Apart from that other incentives included the ability to repatriate corporate profits and capital investments after a contract period, duty-free imports of raw materials and intermediate goods used for exported products, exemption of export taxes and a limited access to the domestic market were implemented.
PRD was given greater autonomy to decide on its finance and fiscal matters, FDI rules and guidelines, commerce and distribution, allocation of resources, labour system and other market decisions.
Back to Lim’s argument, his assertion of a lack of investment interest from Singapore can be analysed from a few angles.
First, the statement of purpose and intent to integrate IDR to Singapore is not as solid as the PRD and Hong Kong’s integration. Moreover, it was launched at the time when the Singapore’s investors are spoilt for choices to locate their manufacturing operations unlike the PRD. Hence, it is difficult to establish the IDR as the hinterland to Singapore’s economic development.
The republic’s economic planning, since the last two decades, did not include Johor as its key overseas platforms. For the first eight months of 2006, Singapore’s investment in the state stood at a paltry RM209 million. In 2000, the republic cumulative investment in PRD was more than USD5 billion. Unless Singapore is consulted and involved in the planning of the IDR, it will be difficult to see a quantum jump in the investment from the republic.
Second, whilst PRD was created with the intent to serve as a testbed for reform, the IDR’s investment relaxation and waiver of the controversial NEP was limited and subjected to only foreign investors operating within a small area of 1,780 hectares. In addition, the decision to exclude the FIC rules from the small area is seen as shaky and unsure.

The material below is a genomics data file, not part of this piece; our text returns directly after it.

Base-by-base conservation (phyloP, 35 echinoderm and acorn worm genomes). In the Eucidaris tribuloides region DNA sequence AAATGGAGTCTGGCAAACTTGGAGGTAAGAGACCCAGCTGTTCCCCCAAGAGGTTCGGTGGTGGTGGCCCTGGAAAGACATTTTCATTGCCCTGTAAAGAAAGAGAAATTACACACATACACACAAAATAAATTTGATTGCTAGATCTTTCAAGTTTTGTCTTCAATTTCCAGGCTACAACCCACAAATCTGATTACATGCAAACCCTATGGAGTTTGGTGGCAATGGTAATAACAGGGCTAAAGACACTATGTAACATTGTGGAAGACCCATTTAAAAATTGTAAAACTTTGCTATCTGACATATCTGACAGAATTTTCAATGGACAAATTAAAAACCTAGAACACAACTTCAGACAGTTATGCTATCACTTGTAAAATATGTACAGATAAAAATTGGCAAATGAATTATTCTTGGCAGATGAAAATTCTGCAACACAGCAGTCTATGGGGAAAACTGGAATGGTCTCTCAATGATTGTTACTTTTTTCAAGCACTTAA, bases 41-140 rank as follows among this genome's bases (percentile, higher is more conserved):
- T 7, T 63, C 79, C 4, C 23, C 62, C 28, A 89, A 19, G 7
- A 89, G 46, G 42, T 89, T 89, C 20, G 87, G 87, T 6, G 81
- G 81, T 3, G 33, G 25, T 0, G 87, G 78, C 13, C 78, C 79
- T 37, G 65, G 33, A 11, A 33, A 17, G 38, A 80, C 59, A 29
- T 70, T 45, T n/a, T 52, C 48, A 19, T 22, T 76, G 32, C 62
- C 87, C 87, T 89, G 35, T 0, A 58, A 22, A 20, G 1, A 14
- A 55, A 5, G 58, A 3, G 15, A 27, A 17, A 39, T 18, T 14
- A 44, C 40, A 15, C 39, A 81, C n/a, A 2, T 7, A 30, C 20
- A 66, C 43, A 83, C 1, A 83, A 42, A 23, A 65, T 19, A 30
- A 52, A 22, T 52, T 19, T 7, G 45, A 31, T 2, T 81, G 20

The is also a burden of history in some of the politically overcharged corporate acquisitions made by Singapore’s investors of some Malaysian firms for example the Pantai shares by Parkway Holdings Ltd. It is undoubtedly that political interference is seen as a business risk to foreign investors. The Shincorp saga will deter more Singaporean acquisitions in economies which demonstrated intense nationalism.
PRD’s success can be largely attributed to its ability to foster a relationship of dependence and mutual support with Hong Kong. Hong Kong provided investors who are interested to invest in PRD with a reliable and efficient financial services, logistics support, information gateway, legal system and management expertise and knowledge on doing business in the region.
As a result, many enterprises from other countries employed a large number of Hong Kong professionals to help manage their PRD operations. Some economists argued that the transfer and exchange of management experience is even more important than technology transfer. Given the knowledge transfer from Hong Kong, the region was able to cultivate, groom and attract better local skilled workers to work in PRD.
It means that IDR must find a complementary synergy and a win-win partnership with Singapore. It must be given the autonomy to dictate its own relationship with the republic without the unnecessary political interference which is often filled with racial nuances and blinded ethno-nationalism. It must repair its image amongst Singaporean investors and policy makers. A credible action must go beyond the usual rhetoric of cooperation and mutual dependence.